The Quiet American

The Quiet American

Helen Fowler Character Analysis

Thomas Fowler’s wife Helen Fowler appears in the novel through the letters she sends her husband from England. She is a Roman Catholic, and thus unwilling to grant Fowler the divorce he requests—but her letters offer unique insights into Fowler’s personality. Even when Fowler lies to himself about his love for Phuong, Helen cleverly points out the truth about his relationship with Phuong—a truth that Fowler himself hadn’t realized. Ironically, Helen does finally grant Fowler a divorce at the end of the novel—but had she done so only a few months earlier, most of the important events in the novel, including Pyle’s death, might not have occurred.
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Helen Fowler Character Timeline in The Quiet American

The timeline below shows where the character Helen Fowler appears in The Quiet American. The colored dots and icons indicate which themes are associated with that appearance.
Part 1, Chapter 4, Section 2
Vietnam and the West Theme Icon
Friendship, Loyalty, and Betrayal Theme Icon
Romance and Sex Theme Icon
...youth too.” Fowler tells Pyle that he himself can’t marry Phuong, because he has a wife, Helen, back in England—-a Catholic who refuses to divorce. Pyle seems relieved by this news.... (full context)
Part 2, Chapter 1
Friendship, Loyalty, and Betrayal Theme Icon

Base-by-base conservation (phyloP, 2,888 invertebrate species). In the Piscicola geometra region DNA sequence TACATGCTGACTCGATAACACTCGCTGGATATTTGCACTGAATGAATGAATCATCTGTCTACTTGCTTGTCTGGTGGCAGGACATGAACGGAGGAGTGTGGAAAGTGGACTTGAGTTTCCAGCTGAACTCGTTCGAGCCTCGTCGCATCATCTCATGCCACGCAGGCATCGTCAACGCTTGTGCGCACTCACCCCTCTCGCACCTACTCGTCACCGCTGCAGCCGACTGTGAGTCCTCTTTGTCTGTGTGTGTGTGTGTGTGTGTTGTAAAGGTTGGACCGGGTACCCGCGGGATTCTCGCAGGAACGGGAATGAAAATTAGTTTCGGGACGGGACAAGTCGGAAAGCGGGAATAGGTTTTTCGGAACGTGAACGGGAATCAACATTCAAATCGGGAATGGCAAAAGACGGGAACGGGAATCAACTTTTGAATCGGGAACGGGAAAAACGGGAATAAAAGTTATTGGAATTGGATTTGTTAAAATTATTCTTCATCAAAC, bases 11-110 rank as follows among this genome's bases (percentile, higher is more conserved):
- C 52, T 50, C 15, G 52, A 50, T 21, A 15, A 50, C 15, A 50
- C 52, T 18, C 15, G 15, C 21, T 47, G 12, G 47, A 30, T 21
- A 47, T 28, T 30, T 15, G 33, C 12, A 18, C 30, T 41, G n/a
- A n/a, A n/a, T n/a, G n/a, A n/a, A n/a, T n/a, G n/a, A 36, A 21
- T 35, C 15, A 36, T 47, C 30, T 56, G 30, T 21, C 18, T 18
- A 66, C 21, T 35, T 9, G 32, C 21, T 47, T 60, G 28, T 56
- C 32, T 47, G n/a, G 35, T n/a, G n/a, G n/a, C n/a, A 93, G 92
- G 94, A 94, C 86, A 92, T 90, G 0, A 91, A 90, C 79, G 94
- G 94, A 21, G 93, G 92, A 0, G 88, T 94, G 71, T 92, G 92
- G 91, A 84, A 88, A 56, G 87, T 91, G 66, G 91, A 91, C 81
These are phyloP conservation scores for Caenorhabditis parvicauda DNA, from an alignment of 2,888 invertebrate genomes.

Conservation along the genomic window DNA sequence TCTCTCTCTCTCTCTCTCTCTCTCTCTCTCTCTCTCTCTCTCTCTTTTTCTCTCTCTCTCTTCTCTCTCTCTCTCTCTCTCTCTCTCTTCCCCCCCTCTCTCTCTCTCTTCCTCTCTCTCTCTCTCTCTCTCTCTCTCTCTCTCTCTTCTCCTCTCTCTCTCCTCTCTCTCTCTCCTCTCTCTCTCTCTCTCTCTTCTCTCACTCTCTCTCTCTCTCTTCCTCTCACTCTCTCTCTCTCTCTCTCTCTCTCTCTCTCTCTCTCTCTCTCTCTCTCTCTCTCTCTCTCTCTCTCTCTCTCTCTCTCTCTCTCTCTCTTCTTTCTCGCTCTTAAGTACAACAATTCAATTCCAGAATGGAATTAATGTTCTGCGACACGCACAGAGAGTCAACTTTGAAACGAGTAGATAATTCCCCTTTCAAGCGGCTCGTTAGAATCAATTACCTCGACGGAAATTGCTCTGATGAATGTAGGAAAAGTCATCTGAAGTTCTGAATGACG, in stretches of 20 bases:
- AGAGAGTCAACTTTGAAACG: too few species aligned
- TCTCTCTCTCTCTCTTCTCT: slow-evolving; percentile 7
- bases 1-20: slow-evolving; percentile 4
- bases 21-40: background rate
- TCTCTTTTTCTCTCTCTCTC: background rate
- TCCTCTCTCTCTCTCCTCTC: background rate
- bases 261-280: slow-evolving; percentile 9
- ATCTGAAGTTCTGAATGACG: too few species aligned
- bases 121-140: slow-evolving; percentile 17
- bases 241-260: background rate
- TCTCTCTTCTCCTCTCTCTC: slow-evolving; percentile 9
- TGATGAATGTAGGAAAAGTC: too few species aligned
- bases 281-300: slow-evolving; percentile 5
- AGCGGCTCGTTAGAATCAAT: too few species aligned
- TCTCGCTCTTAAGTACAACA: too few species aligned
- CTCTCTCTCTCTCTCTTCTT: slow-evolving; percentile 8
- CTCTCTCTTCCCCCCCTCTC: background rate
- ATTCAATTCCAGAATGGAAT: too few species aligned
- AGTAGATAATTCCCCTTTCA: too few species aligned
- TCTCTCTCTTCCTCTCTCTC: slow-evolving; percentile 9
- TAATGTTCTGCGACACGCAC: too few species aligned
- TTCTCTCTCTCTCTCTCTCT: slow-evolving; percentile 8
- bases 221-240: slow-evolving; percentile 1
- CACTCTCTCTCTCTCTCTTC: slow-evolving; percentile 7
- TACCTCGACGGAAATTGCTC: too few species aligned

Romance and Sex Theme Icon
Alone with Phuong, Fowler goes to write a letter to his wife, Helen. In the letter, he tells her that he’s returning to England, and asks her... (full context)
Vietnam and the West Theme Icon
Romance and Sex Theme Icon
...come home with him even if he doesn’t succeed in getting a divorce from his wife. Phuong packs a pipe full of opium, and inhales. She asks Fowler if there are... (full context)
Part 2, Chapter 2, Section 3
Vietnam and the West Theme Icon
Inevitability of Death Theme Icon
Friendship, Loyalty, and Betrayal Theme Icon
Romance and Sex Theme Icon
...tells Pyle about his most “meaningful” experience with a woman. The woman was neither his wife nor Phuong, but rather another woman he met in Vietnam. Now, he admits, he’s afraid... (full context)
Part 2, Chapter 3, Section 1
Vietnam and the West Theme Icon
Friendship, Loyalty, and Betrayal Theme Icon
Romance and Sex Theme Icon
...and asks her if she would have left him had the telegram been from Fowler’s wife, Helen. Phuong doesn’t answer the question, but tells Fowler that there is a letter from... (full context)
Friendship, Loyalty, and Betrayal Theme Icon
Romance and Sex Theme Icon
Fowler opens the letter from his wife. In it, she tells him that she’ll never divorce him—both because of her religious convictions... (full context)
Friendship, Loyalty, and Betrayal Theme Icon
Romance and Sex Theme Icon
Fowler finishes reading his wife’s letter, without displaying any outward signs of his distress or anger. When Phuong asks what... (full context)
Friendship, Loyalty, and Betrayal Theme Icon
Romance and Sex Theme Icon
...refers to the heroic deed as “saving me from an uncomfortable end.” He says that Helen has agreed to divorce him, meaning that Pyle “need not worry” about Phuong any longer.... (full context)
Part 4, Chapter 3
Vietnam and the West Theme Icon
Impartiality and Action Theme Icon
Friendship, Loyalty, and Betrayal Theme Icon
Romance and Sex Theme Icon
...infection. Phuong mentions that Fowler has a received a telegram. Fowler opens the message—it’s from Helen. Helen tells Fowler that she’s reconsidered, and is now willing to grant Fowler a divorce.... (full context)